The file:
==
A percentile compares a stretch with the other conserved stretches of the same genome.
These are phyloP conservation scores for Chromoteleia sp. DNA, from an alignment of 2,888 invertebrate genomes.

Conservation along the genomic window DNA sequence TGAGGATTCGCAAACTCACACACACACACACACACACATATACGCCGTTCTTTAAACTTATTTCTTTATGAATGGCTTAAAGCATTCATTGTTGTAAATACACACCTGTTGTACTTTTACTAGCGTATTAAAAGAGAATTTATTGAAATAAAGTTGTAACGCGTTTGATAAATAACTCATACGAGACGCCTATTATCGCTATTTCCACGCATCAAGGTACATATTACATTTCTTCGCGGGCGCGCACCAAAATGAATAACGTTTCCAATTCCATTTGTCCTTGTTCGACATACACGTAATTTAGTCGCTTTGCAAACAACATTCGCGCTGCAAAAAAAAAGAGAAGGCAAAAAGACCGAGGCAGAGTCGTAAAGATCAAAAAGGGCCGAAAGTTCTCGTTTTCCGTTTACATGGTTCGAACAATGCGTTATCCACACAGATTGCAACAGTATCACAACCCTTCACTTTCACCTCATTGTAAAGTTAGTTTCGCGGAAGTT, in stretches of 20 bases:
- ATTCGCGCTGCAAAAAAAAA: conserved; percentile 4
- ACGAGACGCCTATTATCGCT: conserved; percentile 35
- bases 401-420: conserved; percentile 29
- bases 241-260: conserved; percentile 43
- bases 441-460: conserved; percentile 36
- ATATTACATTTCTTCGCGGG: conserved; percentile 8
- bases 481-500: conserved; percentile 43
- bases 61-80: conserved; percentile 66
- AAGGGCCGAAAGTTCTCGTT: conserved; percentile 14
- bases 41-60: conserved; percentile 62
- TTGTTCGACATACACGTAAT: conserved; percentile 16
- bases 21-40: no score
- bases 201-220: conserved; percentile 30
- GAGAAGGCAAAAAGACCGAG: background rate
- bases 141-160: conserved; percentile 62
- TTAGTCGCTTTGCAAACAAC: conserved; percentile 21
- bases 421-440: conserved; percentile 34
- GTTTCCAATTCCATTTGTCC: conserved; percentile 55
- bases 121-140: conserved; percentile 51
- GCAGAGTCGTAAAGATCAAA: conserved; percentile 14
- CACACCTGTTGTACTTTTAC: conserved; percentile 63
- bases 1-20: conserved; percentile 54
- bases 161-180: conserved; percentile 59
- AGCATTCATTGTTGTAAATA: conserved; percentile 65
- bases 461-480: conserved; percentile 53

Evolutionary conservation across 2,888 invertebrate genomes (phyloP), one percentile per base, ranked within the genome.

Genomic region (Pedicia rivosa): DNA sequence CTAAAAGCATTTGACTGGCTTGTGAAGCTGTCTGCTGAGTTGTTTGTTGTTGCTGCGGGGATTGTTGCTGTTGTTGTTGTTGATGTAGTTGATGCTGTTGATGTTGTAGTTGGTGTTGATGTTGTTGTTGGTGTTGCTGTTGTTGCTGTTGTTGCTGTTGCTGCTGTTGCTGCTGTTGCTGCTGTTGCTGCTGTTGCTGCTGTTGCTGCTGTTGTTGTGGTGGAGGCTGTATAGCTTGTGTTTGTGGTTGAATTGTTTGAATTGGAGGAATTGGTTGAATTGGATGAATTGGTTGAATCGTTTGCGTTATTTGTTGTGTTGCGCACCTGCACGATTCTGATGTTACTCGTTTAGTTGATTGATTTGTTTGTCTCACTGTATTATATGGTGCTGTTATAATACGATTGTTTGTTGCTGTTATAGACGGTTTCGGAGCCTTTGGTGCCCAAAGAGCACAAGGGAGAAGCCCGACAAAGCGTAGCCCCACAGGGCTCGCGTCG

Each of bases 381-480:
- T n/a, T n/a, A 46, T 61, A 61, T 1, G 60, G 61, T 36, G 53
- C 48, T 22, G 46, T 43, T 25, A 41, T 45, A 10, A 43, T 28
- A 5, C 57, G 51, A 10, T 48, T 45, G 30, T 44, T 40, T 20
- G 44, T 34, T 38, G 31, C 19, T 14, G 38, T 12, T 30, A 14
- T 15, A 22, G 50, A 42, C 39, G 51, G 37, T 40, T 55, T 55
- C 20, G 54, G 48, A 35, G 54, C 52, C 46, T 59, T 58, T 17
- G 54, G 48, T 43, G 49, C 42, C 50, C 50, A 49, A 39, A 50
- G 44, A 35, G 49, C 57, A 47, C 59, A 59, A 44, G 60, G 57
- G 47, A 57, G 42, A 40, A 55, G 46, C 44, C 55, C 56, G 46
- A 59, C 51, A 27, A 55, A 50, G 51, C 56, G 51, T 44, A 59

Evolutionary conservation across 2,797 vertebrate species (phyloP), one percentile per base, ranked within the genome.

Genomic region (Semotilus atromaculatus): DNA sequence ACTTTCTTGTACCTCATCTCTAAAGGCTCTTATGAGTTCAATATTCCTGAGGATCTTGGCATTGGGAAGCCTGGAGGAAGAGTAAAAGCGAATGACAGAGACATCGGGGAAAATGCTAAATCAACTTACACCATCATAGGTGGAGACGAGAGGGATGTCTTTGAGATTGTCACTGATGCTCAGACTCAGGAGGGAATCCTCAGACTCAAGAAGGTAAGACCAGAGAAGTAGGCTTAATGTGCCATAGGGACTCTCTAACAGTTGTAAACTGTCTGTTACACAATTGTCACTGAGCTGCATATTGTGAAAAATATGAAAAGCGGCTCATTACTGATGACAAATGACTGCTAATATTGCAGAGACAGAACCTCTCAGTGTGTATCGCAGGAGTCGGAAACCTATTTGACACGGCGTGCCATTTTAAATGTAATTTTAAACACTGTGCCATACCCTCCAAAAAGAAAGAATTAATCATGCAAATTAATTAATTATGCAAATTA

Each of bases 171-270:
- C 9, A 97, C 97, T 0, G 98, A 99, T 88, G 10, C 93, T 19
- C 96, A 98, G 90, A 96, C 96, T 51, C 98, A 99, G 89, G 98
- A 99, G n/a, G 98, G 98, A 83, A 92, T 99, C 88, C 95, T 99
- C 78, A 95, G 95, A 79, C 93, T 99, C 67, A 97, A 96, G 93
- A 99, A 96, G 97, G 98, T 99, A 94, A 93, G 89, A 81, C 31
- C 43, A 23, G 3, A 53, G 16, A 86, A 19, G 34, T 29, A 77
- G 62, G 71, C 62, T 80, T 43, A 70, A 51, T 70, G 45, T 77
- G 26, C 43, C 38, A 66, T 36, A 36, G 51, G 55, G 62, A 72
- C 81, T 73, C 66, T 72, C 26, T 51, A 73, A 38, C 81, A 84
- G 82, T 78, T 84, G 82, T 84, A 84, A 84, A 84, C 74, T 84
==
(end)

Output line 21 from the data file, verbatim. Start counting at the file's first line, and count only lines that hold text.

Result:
- GTTTCCAATTCCATTTGTCC: conserved; percentile 55